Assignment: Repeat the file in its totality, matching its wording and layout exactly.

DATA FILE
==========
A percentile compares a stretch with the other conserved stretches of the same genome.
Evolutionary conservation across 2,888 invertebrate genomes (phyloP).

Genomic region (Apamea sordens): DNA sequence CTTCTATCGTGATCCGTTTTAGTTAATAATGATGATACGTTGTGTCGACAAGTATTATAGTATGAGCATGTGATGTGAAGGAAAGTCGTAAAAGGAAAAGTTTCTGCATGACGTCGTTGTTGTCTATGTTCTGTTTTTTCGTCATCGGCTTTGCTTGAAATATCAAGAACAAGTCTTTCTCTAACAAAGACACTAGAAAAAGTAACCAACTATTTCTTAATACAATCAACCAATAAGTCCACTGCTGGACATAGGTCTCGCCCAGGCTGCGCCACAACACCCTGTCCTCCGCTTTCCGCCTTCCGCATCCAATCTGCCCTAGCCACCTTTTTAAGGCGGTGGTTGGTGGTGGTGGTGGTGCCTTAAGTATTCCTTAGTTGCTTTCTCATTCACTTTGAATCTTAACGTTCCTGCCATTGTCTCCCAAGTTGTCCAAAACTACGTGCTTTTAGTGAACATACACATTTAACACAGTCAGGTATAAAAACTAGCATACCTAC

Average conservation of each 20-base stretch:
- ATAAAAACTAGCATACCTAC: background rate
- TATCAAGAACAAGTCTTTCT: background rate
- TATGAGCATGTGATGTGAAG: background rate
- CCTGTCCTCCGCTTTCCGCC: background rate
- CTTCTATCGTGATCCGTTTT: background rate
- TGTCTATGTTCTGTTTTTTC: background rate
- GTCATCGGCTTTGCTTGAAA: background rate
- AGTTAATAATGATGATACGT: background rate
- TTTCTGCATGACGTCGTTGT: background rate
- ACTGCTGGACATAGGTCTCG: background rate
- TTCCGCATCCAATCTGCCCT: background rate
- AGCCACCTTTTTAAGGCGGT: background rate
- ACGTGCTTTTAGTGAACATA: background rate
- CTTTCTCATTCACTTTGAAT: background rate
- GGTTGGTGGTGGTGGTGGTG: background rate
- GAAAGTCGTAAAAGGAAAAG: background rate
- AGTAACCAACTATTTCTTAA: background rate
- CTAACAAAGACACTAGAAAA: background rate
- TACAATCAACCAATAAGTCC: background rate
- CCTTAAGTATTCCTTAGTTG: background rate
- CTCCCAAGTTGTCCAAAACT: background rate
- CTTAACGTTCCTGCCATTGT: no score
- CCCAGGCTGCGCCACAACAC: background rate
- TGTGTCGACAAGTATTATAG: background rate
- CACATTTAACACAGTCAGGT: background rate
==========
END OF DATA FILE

A percentile compares a stretch with the other conserved stretches of the same genome.
Evolutionary conservation across 2,888 invertebrate genomes (phyloP).

Genomic region (Apamea sordens): DNA sequence CTTCTATCGTGATCCGTTTTAGTTAATAATGATGATACGTTGTGTCGACAAGTATTATAGTATGAGCATGTGATGTGAAGGAAAGTCGTAAAAGGAAAAGTTTCTGCATGACGTCGTTGTTGTCTATGTTCTGTTTTTTCGTCATCGGCTTTGCTTGAAATATCAAGAACAAGTCTTTCTCTAACAAAGACACTAGAAAAAGTAACCAACTATTTCTTAATACAATCAACCAATAAGTCCACTGCTGGACATAGGTCTCGCCCAGGCTGCGCCACAACACCCTGTCCTCCGCTTTCCGCCTTCCGCATCCAATCTGCCCTAGCCACCTTTTTAAGGCGGTGGTTGGTGGTGGTGGTGGTGCCTTAAGTATTCCTTAGTTGCTTTCTCATTCACTTTGAATCTTAACGTTCCTGCCATTGTCTCCCAAGTTGTCCAAAACTACGTGCTTTTAGTGAACATACACATTTAACACAGTCAGGTATAAAAACTAGCATACCTAC

Average conservation of each 20-base stretch:
- ATAAAAACTAGCATACCTAC: background rate
- TATCAAGAACAAGTCTTTCT: background rate
- TATGAGCATGTGATGTGAAG: background rate
- CCTGTCCTCCGCTTTCCGCC: background rate
- CTTCTATCGTGATCCGTTTT: background rate
- TGTCTATGTTCTGTTTTTTC: background rate
- GTCATCGGCTTTGCTTGAAA: background rate
- AGTTAATAATGATGATACGT: background rate
- TTTCTGCATGACGTCGTTGT: background rate
- ACTGCTGGACATAGGTCTCG: background rate
- TTCCGCATCCAATCTGCCCT: background rate
- AGCCACCTTTTTAAGGCGGT: background rate
- ACGTGCTTTTAGTGAACATA: background rate
- CTTTCTCATTCACTTTGAAT: background rate
- GGTTGGTGGTGGTGGTGGTG: background rate
- GAAAGTCGTAAAAGGAAAAG: background rate
- AGTAACCAACTATTTCTTAA: background rate
- CTAACAAAGACACTAGAAAA: background rate
- TACAATCAACCAATAAGTCC: background rate
- CCTTAAGTATTCCTTAGTTG: background rate
- CTCCCAAGTTGTCCAAAACT: background rate
- CTTAACGTTCCTGCCATTGT: no score
- CCCAGGCTGCGCCACAACAC: background rate
- TGTGTCGACAAGTATTATAG: background rate
- CACATTTAACACAGTCAGGT: background rate